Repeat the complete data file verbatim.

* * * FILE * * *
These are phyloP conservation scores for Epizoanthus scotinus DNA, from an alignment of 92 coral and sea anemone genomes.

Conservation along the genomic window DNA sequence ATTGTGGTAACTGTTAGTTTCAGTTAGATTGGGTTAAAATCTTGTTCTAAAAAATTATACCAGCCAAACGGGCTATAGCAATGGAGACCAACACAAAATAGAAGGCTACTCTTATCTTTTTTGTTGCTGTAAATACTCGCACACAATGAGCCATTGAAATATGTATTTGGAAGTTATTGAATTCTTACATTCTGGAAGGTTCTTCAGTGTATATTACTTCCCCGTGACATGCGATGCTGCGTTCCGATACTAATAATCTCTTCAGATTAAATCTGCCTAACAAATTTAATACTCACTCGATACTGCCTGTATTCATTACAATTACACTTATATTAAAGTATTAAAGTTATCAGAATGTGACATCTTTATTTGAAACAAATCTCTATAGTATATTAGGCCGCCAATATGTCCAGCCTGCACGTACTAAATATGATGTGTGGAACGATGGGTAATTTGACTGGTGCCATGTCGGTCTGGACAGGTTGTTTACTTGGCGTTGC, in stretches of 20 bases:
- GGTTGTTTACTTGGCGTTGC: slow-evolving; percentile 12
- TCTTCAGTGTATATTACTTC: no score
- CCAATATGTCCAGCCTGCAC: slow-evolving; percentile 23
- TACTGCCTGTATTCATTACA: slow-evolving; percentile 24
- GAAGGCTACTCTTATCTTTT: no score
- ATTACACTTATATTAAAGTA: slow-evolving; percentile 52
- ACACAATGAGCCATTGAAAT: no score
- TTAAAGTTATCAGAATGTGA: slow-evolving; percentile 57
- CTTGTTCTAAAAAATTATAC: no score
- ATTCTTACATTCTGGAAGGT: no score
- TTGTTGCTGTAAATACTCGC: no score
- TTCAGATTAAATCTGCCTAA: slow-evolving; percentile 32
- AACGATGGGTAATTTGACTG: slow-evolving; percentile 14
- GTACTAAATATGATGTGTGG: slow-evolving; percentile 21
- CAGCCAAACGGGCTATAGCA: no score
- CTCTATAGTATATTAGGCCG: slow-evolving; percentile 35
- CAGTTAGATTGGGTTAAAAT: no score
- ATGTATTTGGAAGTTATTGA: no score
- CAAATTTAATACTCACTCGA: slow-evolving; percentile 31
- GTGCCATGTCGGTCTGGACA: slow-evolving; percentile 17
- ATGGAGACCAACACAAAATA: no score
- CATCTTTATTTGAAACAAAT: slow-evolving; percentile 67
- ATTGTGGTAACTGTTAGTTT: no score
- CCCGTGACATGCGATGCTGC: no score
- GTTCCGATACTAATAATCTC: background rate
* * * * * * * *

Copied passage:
These are phyloP conservation scores for Epizoanthus scotinus DNA, from an alignment of 92 coral and sea anemone genomes.

Conservation along the genomic window DNA sequence ATTGTGGTAACTGTTAGTTTCAGTTAGATTGGGTTAAAATCTTGTTCTAAAAAATTATACCAGCCAAACGGGCTATAGCAATGGAGACCAACACAAAATAGAAGGCTACTCTTATCTTTTTTGTTGCTGTAAATACTCGCACACAATGAGCCATTGAAATATGTATTTGGAAGTTATTGAATTCTTACATTCTGGAAGGTTCTTCAGTGTATATTACTTCCCCGTGACATGCGATGCTGCGTTCCGATACTAATAATCTCTTCAGATTAAATCTGCCTAACAAATTTAATACTCACTCGATACTGCCTGTATTCATTACAATTACACTTATATTAAAGTATTAAAGTTATCAGAATGTGACATCTTTATTTGAAACAAATCTCTATAGTATATTAGGCCGCCAATATGTCCAGCCTGCACGTACTAAATATGATGTGTGGAACGATGGGTAATTTGACTGGTGCCATGTCGGTCTGGACAGGTTGTTTACTTGGCGTTGC, in stretches of 20 bases:
- GGTTGTTTACTTGGCGTTGC: slow-evolving; percentile 12
- TCTTCAGTGTATATTACTTC: no score
- CCAATATGTCCAGCCTGCAC: slow-evolving; percentile 23
- TACTGCCTGTATTCATTACA: slow-evolving; percentile 24
- GAAGGCTACTCTTATCTTTT: no score
- ATTACACTTATATTAAAGTA: slow-evolving; percentile 52
- ACACAATGAGCCATTGAAAT: no score
- TTAAAGTTATCAGAATGTGA: slow-evolving; percentile 57
- CTTGTTCTAAAAAATTATAC: no score
- ATTCTTACATTCTGGAAGGT: no score
- TTGTTGCTGTAAATACTCGC: no score
- TTCAGATTAAATCTGCCTAA: slow-evolving; percentile 32
- AACGATGGGTAATTTGACTG: slow-evolving; percentile 14
- GTACTAAATATGATGTGTGG: slow-evolving; percentile 21
- CAGCCAAACGGGCTATAGCA: no score
- CTCTATAGTATATTAGGCCG: slow-evolving; percentile 35
- CAGTTAGATTGGGTTAAAAT: no score
- ATGTATTTGGAAGTTATTGA: no score
- CAAATTTAATACTCACTCGA: slow-evolving; percentile 31
- GTGCCATGTCGGTCTGGACA: slow-evolving; percentile 17
- ATGGAGACCAACACAAAATA: no score
- CATCTTTATTTGAAACAAAT: slow-evolving; percentile 67
- ATTGTGGTAACTGTTAGTTT: no score
- CCCGTGACATGCGATGCTGC: no score
- GTTCCGATACTAATAATCTC: background rate